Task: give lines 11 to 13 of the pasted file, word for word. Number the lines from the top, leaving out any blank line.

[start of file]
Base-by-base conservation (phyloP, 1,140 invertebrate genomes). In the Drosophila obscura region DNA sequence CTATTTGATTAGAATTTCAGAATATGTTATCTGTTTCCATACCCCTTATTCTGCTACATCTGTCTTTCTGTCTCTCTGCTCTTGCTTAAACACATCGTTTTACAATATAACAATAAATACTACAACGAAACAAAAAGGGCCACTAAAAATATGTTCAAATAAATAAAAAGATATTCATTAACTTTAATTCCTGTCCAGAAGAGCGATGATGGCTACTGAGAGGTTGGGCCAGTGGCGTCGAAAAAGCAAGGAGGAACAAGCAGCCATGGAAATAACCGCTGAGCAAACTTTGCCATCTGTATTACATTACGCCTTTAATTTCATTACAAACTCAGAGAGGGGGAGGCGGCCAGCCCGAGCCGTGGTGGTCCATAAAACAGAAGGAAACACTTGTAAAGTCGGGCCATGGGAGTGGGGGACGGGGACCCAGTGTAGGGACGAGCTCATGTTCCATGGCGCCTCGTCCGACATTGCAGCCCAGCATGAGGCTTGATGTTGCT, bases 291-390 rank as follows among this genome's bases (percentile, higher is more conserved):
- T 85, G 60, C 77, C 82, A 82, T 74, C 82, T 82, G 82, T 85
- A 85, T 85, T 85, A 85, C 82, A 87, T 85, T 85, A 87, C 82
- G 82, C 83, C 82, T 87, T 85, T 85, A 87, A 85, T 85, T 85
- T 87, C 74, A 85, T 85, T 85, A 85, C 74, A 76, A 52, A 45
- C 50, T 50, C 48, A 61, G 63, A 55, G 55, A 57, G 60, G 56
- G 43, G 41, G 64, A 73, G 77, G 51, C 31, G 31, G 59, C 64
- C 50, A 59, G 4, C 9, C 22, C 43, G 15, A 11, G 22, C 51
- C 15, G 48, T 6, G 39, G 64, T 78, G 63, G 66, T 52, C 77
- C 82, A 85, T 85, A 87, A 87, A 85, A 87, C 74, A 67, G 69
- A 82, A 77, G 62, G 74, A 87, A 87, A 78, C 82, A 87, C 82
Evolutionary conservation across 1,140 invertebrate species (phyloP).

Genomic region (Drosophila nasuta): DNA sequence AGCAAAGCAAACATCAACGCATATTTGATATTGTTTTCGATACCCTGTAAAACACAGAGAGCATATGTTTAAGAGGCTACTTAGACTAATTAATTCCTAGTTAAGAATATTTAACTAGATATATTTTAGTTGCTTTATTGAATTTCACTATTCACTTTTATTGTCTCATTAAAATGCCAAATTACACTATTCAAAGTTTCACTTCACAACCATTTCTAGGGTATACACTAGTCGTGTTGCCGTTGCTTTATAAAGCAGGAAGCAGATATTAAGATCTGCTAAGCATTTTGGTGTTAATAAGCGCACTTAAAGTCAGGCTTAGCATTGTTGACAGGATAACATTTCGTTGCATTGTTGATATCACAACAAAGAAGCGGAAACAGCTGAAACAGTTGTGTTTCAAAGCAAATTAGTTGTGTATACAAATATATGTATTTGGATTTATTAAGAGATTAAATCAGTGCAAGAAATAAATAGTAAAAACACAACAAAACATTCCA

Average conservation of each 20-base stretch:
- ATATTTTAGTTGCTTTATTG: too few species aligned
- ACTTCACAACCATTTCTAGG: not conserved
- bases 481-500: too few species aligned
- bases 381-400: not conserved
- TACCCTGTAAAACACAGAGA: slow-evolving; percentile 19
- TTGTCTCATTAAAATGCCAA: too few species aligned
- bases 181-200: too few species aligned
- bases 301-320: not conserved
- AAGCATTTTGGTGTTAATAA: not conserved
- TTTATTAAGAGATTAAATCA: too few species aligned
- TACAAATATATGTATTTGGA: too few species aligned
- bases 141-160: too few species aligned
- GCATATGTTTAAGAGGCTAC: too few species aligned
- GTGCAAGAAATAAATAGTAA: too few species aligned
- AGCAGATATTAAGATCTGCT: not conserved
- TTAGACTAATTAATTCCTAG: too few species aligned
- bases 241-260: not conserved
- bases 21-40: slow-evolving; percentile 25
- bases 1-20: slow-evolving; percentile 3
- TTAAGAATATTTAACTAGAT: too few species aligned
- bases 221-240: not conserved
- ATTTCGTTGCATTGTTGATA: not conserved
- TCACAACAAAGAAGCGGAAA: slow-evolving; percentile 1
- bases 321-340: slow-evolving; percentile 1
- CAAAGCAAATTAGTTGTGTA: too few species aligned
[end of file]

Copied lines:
- A 82, A 77, G 62, G 74, A 87, A 87, A 78, C 82, A 87, C 82
Evolutionary conservation across 1,140 invertebrate species (phyloP).

Genomic region (Drosophila nasuta): DNA sequence AGCAAAGCAAACATCAACGCATATTTGATATTGTTTTCGATACCCTGTAAAACACAGAGAGCATATGTTTAAGAGGCTACTTAGACTAATTAATTCCTAGTTAAGAATATTTAACTAGATATATTTTAGTTGCTTTATTGAATTTCACTATTCACTTTTATTGTCTCATTAAAATGCCAAATTACACTATTCAAAGTTTCACTTCACAACCATTTCTAGGGTATACACTAGTCGTGTTGCCGTTGCTTTATAAAGCAGGAAGCAGATATTAAGATCTGCTAAGCATTTTGGTGTTAATAAGCGCACTTAAAGTCAGGCTTAGCATTGTTGACAGGATAACATTTCGTTGCATTGTTGATATCACAACAAAGAAGCGGAAACAGCTGAAACAGTTGTGTTTCAAAGCAAATTAGTTGTGTATACAAATATATGTATTTGGATTTATTAAGAGATTAAATCAGTGCAAGAAATAAATAGTAAAAACACAACAAAACATTCCA